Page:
Tuesday, October 8, 2013

To Flip or Not To Flip?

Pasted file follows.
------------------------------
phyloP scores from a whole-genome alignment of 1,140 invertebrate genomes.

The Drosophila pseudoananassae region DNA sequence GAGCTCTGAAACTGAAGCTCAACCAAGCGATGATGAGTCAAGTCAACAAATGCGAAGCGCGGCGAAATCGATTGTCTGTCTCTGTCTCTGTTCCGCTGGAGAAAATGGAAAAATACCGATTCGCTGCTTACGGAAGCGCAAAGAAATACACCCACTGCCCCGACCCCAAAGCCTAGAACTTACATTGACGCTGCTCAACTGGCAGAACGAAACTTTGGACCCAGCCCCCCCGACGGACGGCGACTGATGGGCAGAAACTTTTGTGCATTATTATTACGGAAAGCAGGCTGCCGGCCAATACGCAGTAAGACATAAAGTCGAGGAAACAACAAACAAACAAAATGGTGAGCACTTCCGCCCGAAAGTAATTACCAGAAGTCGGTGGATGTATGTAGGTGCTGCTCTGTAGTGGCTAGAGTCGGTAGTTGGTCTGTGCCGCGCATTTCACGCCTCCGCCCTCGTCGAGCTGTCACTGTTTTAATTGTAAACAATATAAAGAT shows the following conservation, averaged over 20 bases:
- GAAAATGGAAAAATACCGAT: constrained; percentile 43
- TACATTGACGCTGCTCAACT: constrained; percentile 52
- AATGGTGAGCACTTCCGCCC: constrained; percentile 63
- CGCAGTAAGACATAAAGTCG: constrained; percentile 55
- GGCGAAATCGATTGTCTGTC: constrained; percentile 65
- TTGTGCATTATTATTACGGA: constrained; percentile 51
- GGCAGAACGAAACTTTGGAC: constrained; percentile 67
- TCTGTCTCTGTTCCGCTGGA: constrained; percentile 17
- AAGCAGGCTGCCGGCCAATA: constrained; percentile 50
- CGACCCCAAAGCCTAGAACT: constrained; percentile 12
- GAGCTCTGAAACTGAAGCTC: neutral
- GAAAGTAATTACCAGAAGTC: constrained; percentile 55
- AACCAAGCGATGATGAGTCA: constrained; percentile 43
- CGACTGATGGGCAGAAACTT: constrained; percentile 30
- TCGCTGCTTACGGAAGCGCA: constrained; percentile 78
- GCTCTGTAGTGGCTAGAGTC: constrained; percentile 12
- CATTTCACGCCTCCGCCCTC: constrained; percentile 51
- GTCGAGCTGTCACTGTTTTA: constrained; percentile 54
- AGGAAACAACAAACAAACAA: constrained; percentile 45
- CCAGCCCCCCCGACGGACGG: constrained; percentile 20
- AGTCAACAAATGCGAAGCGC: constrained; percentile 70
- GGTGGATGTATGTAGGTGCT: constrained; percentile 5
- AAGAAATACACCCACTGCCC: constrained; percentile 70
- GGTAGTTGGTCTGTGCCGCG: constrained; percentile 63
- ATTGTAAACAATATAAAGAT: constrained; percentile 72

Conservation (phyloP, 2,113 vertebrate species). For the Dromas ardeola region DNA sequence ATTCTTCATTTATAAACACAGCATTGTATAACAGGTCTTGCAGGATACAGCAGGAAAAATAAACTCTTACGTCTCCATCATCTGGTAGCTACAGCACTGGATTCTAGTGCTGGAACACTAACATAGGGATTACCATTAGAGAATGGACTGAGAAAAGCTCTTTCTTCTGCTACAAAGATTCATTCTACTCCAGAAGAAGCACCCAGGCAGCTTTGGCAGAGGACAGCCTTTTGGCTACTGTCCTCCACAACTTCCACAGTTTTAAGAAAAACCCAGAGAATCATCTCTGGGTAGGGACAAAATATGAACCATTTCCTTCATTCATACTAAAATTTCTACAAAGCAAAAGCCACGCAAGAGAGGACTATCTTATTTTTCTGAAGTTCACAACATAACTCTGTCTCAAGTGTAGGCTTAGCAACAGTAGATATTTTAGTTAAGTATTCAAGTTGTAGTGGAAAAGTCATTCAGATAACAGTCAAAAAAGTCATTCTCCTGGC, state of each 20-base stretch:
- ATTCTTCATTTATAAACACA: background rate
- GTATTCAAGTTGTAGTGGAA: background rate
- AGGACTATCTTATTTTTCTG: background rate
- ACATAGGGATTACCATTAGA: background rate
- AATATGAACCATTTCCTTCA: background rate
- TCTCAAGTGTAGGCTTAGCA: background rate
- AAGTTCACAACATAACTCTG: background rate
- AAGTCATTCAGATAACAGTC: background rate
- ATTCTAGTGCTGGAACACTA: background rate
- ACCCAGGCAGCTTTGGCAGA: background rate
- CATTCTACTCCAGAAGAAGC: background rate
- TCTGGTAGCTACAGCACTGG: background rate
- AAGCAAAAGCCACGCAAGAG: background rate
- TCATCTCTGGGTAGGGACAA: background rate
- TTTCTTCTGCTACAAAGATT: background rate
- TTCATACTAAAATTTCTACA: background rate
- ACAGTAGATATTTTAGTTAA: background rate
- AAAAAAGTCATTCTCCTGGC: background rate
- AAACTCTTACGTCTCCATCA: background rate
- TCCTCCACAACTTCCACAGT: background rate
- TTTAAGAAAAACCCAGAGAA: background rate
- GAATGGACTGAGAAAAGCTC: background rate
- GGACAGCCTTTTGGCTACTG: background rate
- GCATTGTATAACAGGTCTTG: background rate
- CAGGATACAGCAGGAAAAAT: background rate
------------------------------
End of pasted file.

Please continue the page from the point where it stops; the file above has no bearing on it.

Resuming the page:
To Flip of Not to Flip? So, I've been doing a lot of thinking about the "Flipped Classroom". I LOVE it! I've done it a few times in my classes, and I think it has worked out amazingly well. I don't do it for every lesson, but I choose the ones that are the most difficult for the students to comprehend and do it then. The problem I have is I see other using "the flip" in very ineffective ways, and it is really upsetting. I don't know how to address them in a way that would be constructive and non-threatening. For instance, there's a teacher that claims to be flipping her class. Her students go home and take notes on a PowerPoint. They come back to class. She may spend 5 minutes (this is her own admission in a parent conference) answering questions. She then has the students complete guided notes over the information as she sits at her desk and waits for them to approach her with their questions. If they don't have any questions, she'll either grade papers or work on her computer (yet again, her own admissions in a parent conference). I see this as a complete waste of flipping a class. How is this any different from what the students used to do when they would go home and read the textbook, taking notes? I think in classes that are still structured like that, those teachers still lecture, so the students are getting some guidance in the attainment of content. The students feel unsupported in this classroom. It is so unfortunate because these are the best students in our school and would benefit so much from the flipped classroom. This is the one thing that frustrates me about the claim of a student-centered classroom. You have teachers who take that as it is the students' job to figure out what they know and what they don't know. I'm just here to guide them along the way. Really? I teacher 14 year olds. They aren't sure about anything in their lives, let alone what they completely understand and what confuses them about Geography or Algebra 2 or Biology or Shakespeare. I'm all for them learning this, but I know they don't have that expertise just yet. Heck, there are things I think I understand and can do, but I only realize I can't after giving it a try. I'm not sure what the answer is, I just want people to be mindful of going along with the new eduction trend, but not doing it in a meaningful way. There are so many great ideas out there, choose the one that best fits you and your classroom, and do it all the way. Your students will know that you don't fully buy into it, and they may possibly revolt against you at some point in the year. Just some thoughts. Stewart